Home > News > Huawei goes beyond 4G (on air) and 40GE (on cables) speeds, and gets into H.265 Full HD video conferencing as mainstream

Huawei goes beyond 4G (on air) and 40GE (on cables) speeds, and gets into H.265 Full HD video conferencing as mainstream

Talking about Huawei, there's even more it it… pushing aside the US and Australian government-induced obstacles, the giant firm is getting along with some really forward technologies.

According to fresh today's Wireless Watch report, Huawei is darn serious on overtaking all of the competition in the next generation wireless arena. The 30 Gbps 'beyond LTE', or basically over 1,000 times the faster 3.5G wireless networks in existence today, would provide brand new usage models for the mobile devices, not to mention far less of low speed connection problems when many devices congregate around common cell points.

Huawei's holding of 265 key approved specs for the LTE and beyond, as the story says, is a major weapon in hand to control the evolution of the future mobile network data specifications, at the very least. Couple it with fast processors of its own to implement baseband circuitry at the SoC single-chip level, and voila! there come next generation phones and tablets of serious calibre.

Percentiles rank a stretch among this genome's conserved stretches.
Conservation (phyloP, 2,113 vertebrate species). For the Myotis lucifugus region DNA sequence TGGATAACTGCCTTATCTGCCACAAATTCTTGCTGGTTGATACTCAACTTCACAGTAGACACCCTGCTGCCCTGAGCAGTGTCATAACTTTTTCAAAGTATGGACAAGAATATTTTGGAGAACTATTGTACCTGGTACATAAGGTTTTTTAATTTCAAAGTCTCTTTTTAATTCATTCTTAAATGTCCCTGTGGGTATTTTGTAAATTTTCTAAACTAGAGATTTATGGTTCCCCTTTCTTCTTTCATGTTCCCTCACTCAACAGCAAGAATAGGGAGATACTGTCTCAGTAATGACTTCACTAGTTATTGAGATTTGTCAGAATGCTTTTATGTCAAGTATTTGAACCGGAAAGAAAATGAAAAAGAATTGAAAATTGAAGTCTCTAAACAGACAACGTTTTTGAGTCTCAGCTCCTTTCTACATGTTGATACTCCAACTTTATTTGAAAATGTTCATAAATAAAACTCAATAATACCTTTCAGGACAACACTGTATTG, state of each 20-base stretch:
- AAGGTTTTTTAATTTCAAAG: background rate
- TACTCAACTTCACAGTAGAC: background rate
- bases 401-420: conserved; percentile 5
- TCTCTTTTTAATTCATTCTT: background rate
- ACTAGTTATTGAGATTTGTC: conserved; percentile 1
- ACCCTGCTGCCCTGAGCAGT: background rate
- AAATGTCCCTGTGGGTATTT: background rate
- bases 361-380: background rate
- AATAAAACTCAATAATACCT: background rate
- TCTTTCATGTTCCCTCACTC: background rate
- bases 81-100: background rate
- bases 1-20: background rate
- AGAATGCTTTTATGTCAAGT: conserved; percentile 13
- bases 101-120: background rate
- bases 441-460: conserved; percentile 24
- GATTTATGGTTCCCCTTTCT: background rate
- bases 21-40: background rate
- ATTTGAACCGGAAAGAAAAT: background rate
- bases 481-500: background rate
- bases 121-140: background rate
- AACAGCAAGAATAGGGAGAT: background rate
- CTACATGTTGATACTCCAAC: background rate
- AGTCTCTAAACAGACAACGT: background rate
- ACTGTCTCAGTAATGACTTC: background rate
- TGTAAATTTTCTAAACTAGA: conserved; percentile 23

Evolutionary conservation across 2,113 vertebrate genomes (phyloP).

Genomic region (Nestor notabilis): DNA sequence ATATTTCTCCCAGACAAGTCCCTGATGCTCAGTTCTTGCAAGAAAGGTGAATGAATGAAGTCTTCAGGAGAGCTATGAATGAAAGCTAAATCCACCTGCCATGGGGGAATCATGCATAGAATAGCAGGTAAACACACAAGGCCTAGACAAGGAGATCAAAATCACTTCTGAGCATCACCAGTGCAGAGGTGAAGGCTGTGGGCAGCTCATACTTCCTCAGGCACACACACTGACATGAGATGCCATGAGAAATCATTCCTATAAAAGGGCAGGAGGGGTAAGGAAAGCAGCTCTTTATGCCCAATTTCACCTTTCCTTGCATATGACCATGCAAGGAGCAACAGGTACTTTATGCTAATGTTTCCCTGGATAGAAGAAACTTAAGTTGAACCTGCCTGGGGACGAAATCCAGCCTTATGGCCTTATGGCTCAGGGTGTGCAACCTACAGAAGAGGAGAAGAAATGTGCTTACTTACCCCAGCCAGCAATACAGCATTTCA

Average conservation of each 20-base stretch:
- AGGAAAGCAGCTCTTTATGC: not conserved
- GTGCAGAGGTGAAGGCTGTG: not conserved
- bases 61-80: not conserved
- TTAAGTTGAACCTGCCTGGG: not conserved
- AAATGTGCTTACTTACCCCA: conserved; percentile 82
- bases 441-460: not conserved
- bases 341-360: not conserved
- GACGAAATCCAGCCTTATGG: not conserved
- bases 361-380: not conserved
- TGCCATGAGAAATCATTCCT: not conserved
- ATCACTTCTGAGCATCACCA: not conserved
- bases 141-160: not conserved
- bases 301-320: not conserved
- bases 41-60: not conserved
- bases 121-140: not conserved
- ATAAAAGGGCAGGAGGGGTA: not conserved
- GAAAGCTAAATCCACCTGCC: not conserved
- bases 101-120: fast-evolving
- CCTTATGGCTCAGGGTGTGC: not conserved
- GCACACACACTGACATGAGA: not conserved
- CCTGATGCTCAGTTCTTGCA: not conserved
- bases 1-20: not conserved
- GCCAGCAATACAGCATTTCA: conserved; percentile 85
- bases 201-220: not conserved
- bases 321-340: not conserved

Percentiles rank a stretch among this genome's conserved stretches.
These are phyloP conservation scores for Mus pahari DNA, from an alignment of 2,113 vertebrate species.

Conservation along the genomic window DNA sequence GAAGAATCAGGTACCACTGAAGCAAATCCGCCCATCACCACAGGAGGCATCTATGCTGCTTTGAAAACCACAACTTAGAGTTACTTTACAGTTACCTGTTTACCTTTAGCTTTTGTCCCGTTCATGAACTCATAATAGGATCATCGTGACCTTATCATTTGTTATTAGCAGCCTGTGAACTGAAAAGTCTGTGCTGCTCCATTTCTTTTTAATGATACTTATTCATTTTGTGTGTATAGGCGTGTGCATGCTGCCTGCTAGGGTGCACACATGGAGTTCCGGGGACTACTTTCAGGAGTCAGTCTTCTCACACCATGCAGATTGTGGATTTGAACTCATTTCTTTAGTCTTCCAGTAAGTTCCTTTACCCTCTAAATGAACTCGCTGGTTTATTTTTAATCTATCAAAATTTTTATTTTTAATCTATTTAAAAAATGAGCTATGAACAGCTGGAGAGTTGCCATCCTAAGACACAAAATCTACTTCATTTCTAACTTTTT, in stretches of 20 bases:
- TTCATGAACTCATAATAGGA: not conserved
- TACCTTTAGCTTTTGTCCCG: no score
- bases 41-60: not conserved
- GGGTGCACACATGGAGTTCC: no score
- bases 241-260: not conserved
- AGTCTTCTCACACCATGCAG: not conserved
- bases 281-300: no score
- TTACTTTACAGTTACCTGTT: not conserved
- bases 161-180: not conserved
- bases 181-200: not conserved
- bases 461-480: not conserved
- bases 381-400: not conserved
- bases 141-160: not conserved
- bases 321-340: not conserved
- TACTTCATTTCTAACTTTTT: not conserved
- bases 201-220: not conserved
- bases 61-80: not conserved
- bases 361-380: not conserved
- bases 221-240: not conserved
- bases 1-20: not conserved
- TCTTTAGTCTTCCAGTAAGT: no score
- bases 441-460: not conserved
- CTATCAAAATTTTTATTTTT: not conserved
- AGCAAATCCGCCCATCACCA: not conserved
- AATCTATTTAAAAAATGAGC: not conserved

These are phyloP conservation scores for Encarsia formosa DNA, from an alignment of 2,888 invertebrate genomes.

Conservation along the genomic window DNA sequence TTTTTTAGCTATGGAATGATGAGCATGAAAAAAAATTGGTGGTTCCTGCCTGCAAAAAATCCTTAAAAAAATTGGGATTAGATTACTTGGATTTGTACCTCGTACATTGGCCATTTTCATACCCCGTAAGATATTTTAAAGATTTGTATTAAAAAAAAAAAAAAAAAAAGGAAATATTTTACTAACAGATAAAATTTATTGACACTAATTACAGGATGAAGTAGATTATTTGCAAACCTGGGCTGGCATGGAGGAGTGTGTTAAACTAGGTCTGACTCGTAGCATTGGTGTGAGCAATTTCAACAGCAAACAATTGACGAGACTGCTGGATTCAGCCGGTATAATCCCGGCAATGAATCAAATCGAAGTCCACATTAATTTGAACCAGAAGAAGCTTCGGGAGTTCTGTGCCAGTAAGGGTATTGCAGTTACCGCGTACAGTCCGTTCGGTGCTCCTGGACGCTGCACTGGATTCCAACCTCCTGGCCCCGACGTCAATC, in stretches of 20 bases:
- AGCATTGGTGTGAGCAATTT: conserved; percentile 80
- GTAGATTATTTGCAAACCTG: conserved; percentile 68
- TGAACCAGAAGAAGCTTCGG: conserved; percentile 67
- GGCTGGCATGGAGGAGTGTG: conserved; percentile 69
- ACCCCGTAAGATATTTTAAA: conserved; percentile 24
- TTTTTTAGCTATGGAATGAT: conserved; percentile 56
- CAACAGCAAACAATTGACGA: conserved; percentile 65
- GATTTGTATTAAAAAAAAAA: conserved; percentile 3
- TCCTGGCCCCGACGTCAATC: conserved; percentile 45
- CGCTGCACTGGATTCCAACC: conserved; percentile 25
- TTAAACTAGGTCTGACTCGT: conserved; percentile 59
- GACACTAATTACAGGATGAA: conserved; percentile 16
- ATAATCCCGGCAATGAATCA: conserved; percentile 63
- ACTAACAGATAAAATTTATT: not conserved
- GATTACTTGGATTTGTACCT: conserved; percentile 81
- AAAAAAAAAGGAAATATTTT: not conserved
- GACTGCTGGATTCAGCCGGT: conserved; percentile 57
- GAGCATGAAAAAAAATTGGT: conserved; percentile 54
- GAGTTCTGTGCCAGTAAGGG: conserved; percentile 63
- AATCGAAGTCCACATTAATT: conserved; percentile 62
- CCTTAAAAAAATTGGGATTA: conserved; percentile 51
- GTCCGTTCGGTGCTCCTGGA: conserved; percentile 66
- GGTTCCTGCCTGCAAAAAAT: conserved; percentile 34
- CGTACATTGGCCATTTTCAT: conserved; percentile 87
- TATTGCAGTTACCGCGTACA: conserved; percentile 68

What the story didn't mention is that the company is just as well getting along with the 40GE and beyond (100GE) wired Ethernet implementations, including some really nasty fiber optic converters and network solutions, according to our insiders.
The combination of top wireless and top wired technologies makes for an interesting market proposition. One use of such high end networks could be in massive multiparty FullHD videoconferencing, for instance, where Huawei is developing its own implementation of the H.265 next gen higher efficiency protocol for further compressed FullHD video, and up to 30% extra gain over the H.264 with minimal losses, unless you press the 'freeze frame' pause button, where the losses may become, umm, more obvious. But then, video conferencing means a moving video, isn't it?

Nebojsa Novakovic
In the spare time over the past two decades, editor and writer of high-end computer hardware and design features and analysis for European and US media and analyst houses. Reviews of high end hardware are my specialty for 28 years already.

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